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Intervention Tip #3 – Collecting Information for Treatment Planning

Getting appropriate treatment planned-out before you go ahead with your intervention makes good sense. This way, should your intervention achieve its intended goal and convince your loved one to get help, you are ready for a seamless transition into care.

Unfortunately, there are a lot of different addiction treatment options and not everyone or even most people need to go to rehab – and since you’re probably not an addiction professional you probably don’t have a clue what’s needed.

Fortunately, the information in this article can help you with this problem.

By answering the questions below and by taking the information you collect to an addiction professional, you can get a general recommendation for an appropriate treatment starting point. With this you can begin treatment-planning for your intervention.

Also, make sure to read Intervention Tip 1. on avoiding distraction and debate and Intervention Tip 2. on assessing the problem.

How to Find Appropriate Care

The needs assessment is the first essential step of the treatment process. This assessment helps addiction professionals decide on what type of treatment is most appropriate and make a treatment plan. You can’t do this without your loved one (so this will be done prior to treatment entry) but you can get a better idea about what’s needed by:

  1. Collecting the type of information that’s analyzed at an assessment.
  2. Asking an addiction professional to look-over this information and estimate treatment-need.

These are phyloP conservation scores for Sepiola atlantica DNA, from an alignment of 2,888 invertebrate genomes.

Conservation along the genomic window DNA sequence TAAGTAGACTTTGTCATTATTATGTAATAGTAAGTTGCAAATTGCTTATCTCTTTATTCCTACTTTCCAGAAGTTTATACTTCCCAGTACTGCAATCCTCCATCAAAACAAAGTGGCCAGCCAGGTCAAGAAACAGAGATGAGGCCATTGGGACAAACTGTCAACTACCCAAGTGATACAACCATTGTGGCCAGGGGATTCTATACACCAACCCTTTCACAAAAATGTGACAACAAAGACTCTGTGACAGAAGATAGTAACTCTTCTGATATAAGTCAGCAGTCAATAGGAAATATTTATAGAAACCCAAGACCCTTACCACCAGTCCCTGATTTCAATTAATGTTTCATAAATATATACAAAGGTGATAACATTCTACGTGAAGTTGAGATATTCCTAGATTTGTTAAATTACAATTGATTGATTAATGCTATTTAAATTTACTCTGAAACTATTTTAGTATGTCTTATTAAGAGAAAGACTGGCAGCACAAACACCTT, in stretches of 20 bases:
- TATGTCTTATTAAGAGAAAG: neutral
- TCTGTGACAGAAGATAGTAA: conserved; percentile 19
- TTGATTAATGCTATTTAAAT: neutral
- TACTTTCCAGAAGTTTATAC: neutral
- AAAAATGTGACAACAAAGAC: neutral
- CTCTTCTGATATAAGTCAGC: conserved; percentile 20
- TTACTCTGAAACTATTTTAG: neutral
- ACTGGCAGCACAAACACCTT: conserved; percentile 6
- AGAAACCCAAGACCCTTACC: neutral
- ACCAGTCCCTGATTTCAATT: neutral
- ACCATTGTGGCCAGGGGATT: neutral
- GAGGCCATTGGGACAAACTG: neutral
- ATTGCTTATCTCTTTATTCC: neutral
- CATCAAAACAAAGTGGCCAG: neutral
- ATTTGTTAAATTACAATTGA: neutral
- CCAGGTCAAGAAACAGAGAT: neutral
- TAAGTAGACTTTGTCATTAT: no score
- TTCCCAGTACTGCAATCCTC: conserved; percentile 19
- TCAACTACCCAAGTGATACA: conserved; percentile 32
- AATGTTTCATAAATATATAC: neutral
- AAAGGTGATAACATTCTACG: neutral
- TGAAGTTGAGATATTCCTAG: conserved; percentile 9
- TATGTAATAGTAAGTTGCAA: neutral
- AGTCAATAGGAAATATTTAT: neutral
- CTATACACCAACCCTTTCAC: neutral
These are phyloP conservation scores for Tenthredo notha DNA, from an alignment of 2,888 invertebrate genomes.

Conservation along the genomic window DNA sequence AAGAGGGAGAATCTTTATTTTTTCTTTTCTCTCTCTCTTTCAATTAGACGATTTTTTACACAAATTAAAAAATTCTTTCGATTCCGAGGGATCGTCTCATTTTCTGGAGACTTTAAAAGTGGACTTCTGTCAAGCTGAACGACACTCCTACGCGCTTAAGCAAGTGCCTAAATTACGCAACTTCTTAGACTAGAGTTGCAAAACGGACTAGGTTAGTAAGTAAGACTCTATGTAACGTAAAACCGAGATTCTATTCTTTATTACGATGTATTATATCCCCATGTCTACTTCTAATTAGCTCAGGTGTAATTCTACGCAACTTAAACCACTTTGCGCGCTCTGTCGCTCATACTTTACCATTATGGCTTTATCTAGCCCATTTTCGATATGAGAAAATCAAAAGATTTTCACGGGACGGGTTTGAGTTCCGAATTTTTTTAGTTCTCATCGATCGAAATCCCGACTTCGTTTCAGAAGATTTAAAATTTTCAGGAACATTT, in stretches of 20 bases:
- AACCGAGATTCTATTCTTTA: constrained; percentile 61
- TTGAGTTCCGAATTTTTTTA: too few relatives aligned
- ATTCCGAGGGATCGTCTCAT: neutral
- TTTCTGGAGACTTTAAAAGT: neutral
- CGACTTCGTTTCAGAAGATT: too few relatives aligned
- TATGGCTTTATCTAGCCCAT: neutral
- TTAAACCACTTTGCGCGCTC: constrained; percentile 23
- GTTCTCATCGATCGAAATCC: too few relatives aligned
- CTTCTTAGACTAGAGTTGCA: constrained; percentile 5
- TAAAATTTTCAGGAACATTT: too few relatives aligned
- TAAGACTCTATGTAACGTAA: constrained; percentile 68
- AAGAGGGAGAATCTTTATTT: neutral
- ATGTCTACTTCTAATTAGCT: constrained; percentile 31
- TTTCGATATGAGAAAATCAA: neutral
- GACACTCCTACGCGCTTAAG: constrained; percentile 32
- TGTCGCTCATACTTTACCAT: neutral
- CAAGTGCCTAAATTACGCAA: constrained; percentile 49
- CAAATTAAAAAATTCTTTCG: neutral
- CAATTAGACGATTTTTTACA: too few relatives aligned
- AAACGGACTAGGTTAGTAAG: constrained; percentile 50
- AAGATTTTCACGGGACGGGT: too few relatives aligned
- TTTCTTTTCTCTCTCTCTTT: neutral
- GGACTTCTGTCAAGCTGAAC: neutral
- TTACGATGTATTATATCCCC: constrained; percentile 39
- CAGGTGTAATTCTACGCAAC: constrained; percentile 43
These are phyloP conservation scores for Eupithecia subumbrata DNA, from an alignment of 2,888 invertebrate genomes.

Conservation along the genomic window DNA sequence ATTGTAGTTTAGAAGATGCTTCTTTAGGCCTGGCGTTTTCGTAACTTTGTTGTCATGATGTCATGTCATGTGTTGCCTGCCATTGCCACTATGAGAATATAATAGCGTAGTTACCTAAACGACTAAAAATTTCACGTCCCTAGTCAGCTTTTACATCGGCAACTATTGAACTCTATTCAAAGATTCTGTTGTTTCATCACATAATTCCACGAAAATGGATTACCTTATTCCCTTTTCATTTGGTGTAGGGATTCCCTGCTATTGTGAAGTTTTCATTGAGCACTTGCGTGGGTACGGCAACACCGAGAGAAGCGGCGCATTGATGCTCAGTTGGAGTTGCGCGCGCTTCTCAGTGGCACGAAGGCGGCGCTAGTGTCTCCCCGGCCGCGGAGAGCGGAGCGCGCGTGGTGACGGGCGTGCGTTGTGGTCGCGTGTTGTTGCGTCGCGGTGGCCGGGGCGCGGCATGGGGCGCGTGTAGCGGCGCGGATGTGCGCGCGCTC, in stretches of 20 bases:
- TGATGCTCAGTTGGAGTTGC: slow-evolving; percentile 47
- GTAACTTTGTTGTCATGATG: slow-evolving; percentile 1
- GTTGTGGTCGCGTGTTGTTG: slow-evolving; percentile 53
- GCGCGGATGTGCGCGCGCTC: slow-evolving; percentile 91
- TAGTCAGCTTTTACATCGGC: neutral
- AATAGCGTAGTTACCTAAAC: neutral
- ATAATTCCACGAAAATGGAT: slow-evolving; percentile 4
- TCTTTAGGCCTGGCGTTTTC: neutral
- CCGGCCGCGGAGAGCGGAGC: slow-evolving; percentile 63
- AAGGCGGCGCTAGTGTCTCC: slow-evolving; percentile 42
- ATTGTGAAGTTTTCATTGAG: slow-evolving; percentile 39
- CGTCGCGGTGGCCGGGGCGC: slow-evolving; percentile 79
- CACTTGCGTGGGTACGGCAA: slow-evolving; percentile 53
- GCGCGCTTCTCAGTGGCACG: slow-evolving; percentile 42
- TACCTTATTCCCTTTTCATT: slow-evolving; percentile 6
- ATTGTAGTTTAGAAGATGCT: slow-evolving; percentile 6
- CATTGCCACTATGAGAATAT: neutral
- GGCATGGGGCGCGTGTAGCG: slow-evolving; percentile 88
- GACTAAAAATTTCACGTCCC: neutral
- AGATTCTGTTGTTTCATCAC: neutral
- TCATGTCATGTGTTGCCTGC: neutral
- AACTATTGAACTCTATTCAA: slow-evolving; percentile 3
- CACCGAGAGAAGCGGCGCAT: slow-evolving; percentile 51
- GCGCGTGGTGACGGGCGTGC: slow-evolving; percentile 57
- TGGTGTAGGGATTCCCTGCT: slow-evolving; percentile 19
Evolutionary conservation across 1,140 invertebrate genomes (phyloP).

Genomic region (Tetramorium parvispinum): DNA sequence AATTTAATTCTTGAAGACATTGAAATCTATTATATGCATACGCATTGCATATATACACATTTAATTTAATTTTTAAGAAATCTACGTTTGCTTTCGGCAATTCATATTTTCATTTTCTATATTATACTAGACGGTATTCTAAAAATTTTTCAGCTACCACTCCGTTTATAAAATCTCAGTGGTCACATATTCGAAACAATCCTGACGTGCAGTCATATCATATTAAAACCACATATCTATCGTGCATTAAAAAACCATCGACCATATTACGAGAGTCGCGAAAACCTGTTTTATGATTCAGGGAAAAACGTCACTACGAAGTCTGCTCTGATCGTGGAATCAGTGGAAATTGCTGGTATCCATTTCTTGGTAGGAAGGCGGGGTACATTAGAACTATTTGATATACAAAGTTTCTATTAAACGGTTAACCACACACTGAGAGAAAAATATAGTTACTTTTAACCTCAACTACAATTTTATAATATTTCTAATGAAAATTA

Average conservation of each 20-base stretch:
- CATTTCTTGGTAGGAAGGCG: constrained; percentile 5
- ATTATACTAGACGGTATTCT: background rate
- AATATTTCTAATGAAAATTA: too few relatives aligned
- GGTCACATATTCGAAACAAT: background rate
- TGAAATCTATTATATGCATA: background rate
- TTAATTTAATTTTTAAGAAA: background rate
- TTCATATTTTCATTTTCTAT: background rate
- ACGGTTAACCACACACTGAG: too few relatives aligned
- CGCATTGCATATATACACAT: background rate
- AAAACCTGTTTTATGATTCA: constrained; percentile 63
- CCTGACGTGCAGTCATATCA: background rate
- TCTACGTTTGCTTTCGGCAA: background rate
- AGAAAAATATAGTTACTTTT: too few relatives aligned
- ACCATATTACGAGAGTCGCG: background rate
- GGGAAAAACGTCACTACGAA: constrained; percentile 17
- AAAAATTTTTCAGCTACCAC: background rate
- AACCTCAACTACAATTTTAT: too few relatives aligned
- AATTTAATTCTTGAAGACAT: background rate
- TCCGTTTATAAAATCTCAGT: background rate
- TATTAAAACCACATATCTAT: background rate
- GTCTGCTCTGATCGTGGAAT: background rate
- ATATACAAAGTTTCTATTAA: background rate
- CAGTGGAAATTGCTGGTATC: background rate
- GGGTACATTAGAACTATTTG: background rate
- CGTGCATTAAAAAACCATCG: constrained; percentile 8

After getting this estimate, you’ll have a better idea of the types treatment to look for:

  • Whether or not a medical detox is likely a necessary.
  • Whether your loved-one needs residential care or whether they are better served with an outpatient program.
  • Whether you or other family members may play a role in continuing treatment.

Collecting Information for a Treatment Assessment

  1. Answer the following questions, to the best of your abilities (leave anything blank that you can’t answer).
  2. Give this information to an addiction professional or to the intake person at any treatment program you are considering.
  3. Answer any other questions that they may have for you.

By following these three steps, you should get an appropriate treatment recommendation (though this can’t be finalized until the in-person assessment takes place).

According to SAMHSA, information needed for a treatment assessment includes answers to the following questions:1

  • How long has the drug or alcohol abuse been going on for? What kinds of drugs or alcohol are being consumed and in what quantities?
  • Has the person ever tried to quit or control their use before? Have they ever tried any form of treatment before?
  • Does the person have any current co-occurring physical health problems? Does the person have a history of any serious physical health diseases or conditions?
  • What medications does the person currently use and in what amounts?
  • Does the person have any co-occurring mental or behavioral health problems?
  • Are there any family problems that complicate the situation?
  • Are there legal or financial problems that could affect treatment options?
  • What is the person’s education background? Are there any school performance issues or problems that are relevant to the situation?
  • What is the person’s current employment situation? Are there any work performance issues or problems that are relevant to the situation?
  • What is the person’s current living situation? Is the home environment stable? Is the home environment conducive to recovery? Are there other people with alcohol or drug problems in the same living environment?
  • Are there any cultural or language issues that could affect treatment needs?

With this information a professional should have enough to give you a ballpark treatment recommendation.

Continue on with Intervention Tip 1. on avoiding distraction and debate and Intervention Tip 2. on assessing the problem.

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